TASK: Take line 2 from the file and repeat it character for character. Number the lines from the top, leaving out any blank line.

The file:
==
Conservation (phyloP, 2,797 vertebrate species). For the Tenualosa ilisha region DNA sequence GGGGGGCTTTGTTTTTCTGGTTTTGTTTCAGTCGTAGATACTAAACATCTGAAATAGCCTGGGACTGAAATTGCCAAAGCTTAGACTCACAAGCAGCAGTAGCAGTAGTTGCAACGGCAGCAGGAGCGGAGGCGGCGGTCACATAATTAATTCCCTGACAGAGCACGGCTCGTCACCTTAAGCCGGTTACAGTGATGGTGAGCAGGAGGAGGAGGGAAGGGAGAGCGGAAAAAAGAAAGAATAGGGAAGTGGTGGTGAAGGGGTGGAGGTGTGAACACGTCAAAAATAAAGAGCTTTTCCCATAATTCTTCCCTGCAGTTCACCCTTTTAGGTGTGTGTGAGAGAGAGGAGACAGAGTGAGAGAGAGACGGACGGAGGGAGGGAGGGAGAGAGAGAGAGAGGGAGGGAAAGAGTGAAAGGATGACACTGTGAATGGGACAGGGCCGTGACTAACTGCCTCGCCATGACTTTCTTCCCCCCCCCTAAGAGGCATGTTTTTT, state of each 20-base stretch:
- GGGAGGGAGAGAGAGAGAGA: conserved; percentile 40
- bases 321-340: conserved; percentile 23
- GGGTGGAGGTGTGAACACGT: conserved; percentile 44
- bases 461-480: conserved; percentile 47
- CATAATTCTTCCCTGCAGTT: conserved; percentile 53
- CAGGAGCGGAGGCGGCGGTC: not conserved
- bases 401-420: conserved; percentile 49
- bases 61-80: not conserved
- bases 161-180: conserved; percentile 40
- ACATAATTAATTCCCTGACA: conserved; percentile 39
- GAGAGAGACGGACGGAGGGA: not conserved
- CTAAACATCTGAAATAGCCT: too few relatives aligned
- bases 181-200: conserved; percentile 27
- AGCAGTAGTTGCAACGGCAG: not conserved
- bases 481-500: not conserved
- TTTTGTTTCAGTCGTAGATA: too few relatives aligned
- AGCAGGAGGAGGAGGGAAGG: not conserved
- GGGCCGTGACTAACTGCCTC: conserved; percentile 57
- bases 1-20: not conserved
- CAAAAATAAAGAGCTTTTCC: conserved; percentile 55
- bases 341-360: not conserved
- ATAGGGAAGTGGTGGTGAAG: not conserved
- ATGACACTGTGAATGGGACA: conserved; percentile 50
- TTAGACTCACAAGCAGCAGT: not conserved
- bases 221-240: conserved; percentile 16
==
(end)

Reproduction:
- GGGAGGGAGAGAGAGAGAGA: conserved; percentile 40